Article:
Why did it take nearly 100 years after the ratification of the Fourteenth Amendment before suspects charged with crimes at the state level were afforded most of the same due process protections as people charged with crimes at the federal level?
The answer to this lies in the federal judiciary's interpretation of the Fourteenth Amendment. Nowhere in the Fourteenth Amendment does it state which due process of law rights are meant to be provided by the states, and each of the various rights had to be litigated up to the Supreme Court to get rulings on the due process rights that are enumerated in the other amendments. As your question notes, not all of the rights have made it under the fourteenth amendment, including the right to a jury trial for various matters in some state proceedings. The right to one's Miranda warning did not emerge until 1966. If you can picture the Fourteenth Amendment as a door, the intent of the framers was probably to open the door to every single enumerated due process right in the other amendments and apply it to the states, but in fact, the door was only open a crack initially, and it was only with each due process right being litigated that it became almost entirely open.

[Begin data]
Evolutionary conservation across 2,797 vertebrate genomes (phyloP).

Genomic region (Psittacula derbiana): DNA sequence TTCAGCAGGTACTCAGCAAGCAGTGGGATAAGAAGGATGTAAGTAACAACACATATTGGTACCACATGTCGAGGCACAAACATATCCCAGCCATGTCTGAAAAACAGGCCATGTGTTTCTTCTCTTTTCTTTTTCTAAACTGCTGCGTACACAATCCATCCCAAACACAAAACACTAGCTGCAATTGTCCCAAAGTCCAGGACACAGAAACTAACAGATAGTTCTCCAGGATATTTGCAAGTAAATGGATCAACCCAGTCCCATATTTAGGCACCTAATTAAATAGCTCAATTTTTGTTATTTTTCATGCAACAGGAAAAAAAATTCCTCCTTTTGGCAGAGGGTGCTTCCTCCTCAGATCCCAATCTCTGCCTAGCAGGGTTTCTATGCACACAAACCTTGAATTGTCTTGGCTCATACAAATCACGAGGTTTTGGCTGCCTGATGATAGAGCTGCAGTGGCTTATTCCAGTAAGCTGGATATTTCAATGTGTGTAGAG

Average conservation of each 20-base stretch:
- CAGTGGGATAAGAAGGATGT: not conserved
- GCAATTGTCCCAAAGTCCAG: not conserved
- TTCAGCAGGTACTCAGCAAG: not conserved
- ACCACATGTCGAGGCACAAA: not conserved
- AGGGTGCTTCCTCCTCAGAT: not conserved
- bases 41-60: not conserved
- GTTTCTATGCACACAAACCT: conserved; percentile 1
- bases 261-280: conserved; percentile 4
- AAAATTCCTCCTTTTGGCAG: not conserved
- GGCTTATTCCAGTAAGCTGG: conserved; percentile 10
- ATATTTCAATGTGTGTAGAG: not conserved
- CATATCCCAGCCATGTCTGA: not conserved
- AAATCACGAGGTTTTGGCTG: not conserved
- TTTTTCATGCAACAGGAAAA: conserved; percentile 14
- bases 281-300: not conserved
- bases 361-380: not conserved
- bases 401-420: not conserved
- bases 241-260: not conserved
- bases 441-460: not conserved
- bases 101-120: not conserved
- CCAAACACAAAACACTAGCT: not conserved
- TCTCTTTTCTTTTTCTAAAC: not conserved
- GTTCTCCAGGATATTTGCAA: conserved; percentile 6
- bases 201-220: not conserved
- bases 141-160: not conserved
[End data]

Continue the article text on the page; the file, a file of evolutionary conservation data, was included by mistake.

We need to remember the historical backdrop for all of this. The victors created the Thirteenth Amendment to free the slaves. The southern states responded by creating a two-tiered legal system that made African-Americans second class citizens. The response was the Fourteenth Amendment. The southern states were by no means ready to give up their way of life at that point. As a result, as each due process right was asserted, the response of the southern states was, "Well, Your Honor, that right is nowhere mentioned in the Fourteenth Amendment." So, you can see it was hard going, and each right that now comes through the Fourteen Amendment door had to be fought for.